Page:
Lord Mountbatten: India Hicks recollects day of IRA assassination
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Sinn Fein leader Mary Lou McDonald said it was “heartbreaking” Philip’s uncle had been assassinated while on a fishing boat in County Sligo, Ireland. The IRA blew up the boat, killing not only Lord Mountbatten but also two members of his family and County Fermanagh teenager.
Asked if Mr Johnson “welcomed” the apology this afternoon, the Prime Minister’s official spokesman gave an icy response.
He said the comments were “noted”.
The spokesman added: “We want to keep the importance of the Good Friday Agreement in mind as we continue to address any outstanding issues.”
Ms McDonald’s comments yesterday were the first time a member of the Sinn Fein leadership has apologised for the acts of the IRA.
The party is the political arm of the terrorist group and former leader Gerry Adams never gave apologised for the deaths of those at the hands of the IRA.
Speaking about Lord Mountbatten’s death on Time Radio yesterday, the day after Prince Philip’s funeral, Ms McDonald said: “Of course I am sorry that that happened, of course that is heart-breaking.
“And my job, and I think Prince Charles and others would absolutely appreciate this, is to lead from the front now in these times.
“And I believe it is all of our jobs to ensure that no other child, no other family, irrespective of who they are, face the kind of trauma and heartbreak that was all too common on all sides on this island and beyond.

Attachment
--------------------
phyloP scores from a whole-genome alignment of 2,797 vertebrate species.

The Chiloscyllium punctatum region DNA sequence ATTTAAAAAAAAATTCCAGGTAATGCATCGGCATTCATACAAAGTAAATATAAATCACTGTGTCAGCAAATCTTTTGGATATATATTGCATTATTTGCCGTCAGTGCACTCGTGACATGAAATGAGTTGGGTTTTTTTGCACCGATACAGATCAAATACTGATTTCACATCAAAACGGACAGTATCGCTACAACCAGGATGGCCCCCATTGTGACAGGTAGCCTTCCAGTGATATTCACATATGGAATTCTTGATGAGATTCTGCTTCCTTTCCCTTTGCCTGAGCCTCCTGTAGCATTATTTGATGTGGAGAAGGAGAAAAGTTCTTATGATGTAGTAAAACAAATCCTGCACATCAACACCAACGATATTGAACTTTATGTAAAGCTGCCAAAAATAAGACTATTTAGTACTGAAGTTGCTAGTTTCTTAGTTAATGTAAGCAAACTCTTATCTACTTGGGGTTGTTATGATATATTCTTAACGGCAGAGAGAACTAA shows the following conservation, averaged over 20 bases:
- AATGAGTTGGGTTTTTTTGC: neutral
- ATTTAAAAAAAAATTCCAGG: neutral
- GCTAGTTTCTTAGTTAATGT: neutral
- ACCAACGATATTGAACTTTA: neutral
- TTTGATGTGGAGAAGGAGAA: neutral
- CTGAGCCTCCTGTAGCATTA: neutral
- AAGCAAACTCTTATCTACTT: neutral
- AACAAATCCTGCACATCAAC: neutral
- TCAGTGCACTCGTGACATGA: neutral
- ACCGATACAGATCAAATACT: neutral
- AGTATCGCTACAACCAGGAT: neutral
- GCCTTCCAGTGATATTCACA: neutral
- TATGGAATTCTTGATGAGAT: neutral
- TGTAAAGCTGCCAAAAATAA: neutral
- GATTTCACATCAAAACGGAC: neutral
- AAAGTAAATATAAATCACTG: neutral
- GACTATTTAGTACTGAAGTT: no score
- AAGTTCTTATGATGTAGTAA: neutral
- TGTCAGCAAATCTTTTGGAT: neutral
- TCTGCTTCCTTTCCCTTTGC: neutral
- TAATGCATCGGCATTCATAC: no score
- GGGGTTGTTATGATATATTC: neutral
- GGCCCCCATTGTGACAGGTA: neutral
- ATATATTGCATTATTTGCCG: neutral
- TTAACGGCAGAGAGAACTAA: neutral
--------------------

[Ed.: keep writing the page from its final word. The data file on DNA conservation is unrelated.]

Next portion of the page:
“I’m happy to reiterate that at the time and on the weekend that your Queen buried her beloved husband.”
However, she also criticised the British Armed forces, adding: “The army and the armed forces associated with Prince Charles carried out many, many violent actions on our island.”
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Ms McDonald also spoke of her “respect” for the royals and said discussions of the past had never come up in conversations with members of the family.
She said: “Whereas we are not obviously monarchists, we’re republicans, that’s our political view, we have the utmost respect for that family and for who they are and what they represent to British people and indeed to unionists and loyalists here.
“And interestingly, the conversations that you have when people like us meet people like the Royal Family are not conversations around recriminations or there’s never a demand for apologies.”
In 2015 Prince Charles made history when he became the first member of the Royal Family to meet with a member of Sinn Fein’s leadership.
He shook hands with then-leader Mr Adams and held a private meeting with him.
While not apologising for the actions of the IRA, Mr Adams said afterwards: “We did discuss the need for the entire process to move forward, particularly in regard to those who have suffered, those who have been bereaved.”
He added: “Both he and we expressed our regret for what happened from 1968 onwards.
“We were of a common mind and the fact that the meeting took place, it obviously was a big thing for him to do and a big thing for us to do.”
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